Home and Professional Printers
Who today does not have a printer at home. Their prices are becoming more affordable and operating costs lower. Multifunction devices offer increasingly larger scanning resolutions, less margin, larger formats, etc.
But still, such home printers are far behind the professional equipment used in professional printers. Not to mention the much larger range of techniques used, which have nothing to do with those we know from home printers. Printed roll, solvent, water, anhydrous - long to exchange. The quality of such printouts is higher, which entails the obvious higher costs of printing itself.
Specialist company printers
Multifunctional company printers do not have to be large in size so that you can use them to do a lot of really professional looking printouts. Therefore, the largest companies have both small printers and large printing devices used when printing the most important reports and large banners or advertisements. Such printers should always be very durable and truly specialized, because otherwise you will not be able to execute company orders using them. However, having the highest quality printers means that all office work is carried out very smoothly.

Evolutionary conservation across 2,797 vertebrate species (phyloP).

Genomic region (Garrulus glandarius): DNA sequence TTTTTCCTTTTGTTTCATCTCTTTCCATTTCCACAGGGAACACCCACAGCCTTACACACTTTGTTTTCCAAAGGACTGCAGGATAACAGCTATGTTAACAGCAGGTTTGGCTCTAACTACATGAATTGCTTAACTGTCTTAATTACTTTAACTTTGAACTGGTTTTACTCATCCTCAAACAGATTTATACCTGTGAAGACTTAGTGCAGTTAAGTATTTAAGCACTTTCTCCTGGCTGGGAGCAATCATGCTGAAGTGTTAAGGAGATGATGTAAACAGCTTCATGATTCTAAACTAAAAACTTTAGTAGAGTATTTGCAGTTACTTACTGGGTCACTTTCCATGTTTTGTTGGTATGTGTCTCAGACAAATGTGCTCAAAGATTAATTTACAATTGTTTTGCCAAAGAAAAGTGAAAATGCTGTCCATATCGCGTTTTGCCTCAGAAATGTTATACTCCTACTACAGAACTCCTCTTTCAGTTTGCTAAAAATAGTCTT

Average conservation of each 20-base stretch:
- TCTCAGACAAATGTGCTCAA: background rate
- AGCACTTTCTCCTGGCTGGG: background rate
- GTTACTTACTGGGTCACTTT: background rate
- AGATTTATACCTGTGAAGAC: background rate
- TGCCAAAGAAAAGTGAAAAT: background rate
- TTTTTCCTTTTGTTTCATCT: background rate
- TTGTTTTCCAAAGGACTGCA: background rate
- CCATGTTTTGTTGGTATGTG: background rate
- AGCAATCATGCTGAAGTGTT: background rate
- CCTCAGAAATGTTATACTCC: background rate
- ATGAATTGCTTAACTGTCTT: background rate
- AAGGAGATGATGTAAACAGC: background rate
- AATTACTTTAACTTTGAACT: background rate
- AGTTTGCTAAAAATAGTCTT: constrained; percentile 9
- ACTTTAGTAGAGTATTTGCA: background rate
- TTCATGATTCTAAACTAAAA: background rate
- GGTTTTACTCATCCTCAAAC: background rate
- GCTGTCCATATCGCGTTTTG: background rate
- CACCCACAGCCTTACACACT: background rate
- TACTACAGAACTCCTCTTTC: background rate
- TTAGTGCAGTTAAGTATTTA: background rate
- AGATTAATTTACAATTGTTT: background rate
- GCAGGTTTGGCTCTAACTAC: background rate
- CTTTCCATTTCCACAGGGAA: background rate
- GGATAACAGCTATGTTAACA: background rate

Laser printing in Wikipedia
Laser printing is an electrostatic digital printing process. It produces high-quality text and graphics (and moderate-quality photographs) by repeatedly passing a laser beam back and forth over a negatively charged cylinder called a "drum" to define a differentially charged image.1 The drum then selectively collects electrically charged powdered ink (toner), and transfers the image to paper, which is then heated in order to permanently fuse the text, imagery, or both. As with digital photocopiers, laser printers employ a xerographic printing process. However, laser printing differs from analog photocopiers in that the image is produced by the direct scanning of the medium across the printer's photoreceptor. This enables laser printing to copy images more quickly than most photocopiers.